The lands of Daldowie in Glasgow, Scotland lie astride the River Clyde on the south and the North Calder Water to the east (marking the boundary with South Lanarkshire), and stretch to the present area of Broomhouse in the north (on the opposite side of the M74 motorway, with both areas served by Junction 3A).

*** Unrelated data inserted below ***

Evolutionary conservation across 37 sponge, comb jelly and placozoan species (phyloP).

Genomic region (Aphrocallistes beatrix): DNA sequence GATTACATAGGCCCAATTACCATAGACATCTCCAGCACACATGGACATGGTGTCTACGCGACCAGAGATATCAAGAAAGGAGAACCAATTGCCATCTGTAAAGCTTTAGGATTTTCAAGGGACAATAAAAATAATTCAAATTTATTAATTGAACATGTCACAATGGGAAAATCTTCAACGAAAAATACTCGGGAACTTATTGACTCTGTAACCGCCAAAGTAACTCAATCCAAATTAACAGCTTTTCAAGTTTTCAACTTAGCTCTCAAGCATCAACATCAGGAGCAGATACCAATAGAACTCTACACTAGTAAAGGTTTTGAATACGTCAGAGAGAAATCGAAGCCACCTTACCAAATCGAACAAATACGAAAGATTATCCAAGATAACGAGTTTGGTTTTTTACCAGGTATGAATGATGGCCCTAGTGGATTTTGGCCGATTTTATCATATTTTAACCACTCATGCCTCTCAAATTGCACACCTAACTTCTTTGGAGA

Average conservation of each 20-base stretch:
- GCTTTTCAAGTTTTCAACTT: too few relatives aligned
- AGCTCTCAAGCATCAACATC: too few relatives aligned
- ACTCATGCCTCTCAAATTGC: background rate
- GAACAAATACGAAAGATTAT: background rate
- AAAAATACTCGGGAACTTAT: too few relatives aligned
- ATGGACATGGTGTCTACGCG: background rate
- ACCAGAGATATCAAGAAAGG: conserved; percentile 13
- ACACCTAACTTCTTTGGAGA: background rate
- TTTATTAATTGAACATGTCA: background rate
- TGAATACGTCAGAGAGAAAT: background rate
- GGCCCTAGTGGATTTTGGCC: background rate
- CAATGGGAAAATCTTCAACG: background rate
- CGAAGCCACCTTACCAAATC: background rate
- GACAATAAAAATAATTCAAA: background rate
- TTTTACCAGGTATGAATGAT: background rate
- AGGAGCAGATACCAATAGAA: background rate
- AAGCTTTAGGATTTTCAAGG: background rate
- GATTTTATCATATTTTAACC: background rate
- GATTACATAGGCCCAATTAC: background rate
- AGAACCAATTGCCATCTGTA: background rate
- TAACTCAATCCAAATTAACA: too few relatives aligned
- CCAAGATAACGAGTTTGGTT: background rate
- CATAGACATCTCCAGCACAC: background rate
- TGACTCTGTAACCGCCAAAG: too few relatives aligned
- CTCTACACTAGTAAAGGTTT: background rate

Daldowie Crematorium was constructed in 1952 by Lanarkshire County Council and opened in 1955, on the grounds of the historic Daldowie House - home of the Stewarts of Minto and George Bogle of Daldowie. His son, George Bogle the younger made an expedition to Tibet as the first British envoy to China. An elegant house was built in the 1730s and extended in the 1830s by a local ironmaster, John Dixon; of which only the dovecote survived. It was one of a string of estates strung out along the River Clyde - from Dalmarnock, through Westthorn and Dalbeth to Easterhill, which went from being country seats in the 18th century, through an exploitation of their iron and coal deposits in the 19th century, to the commercial and residential uses which predominate today - aside from the crematorium and its garden grounds, the area is now dominated by a waste water treatment works including a waste-to-fuel facility which produces biomass briquettes from the sewage solids.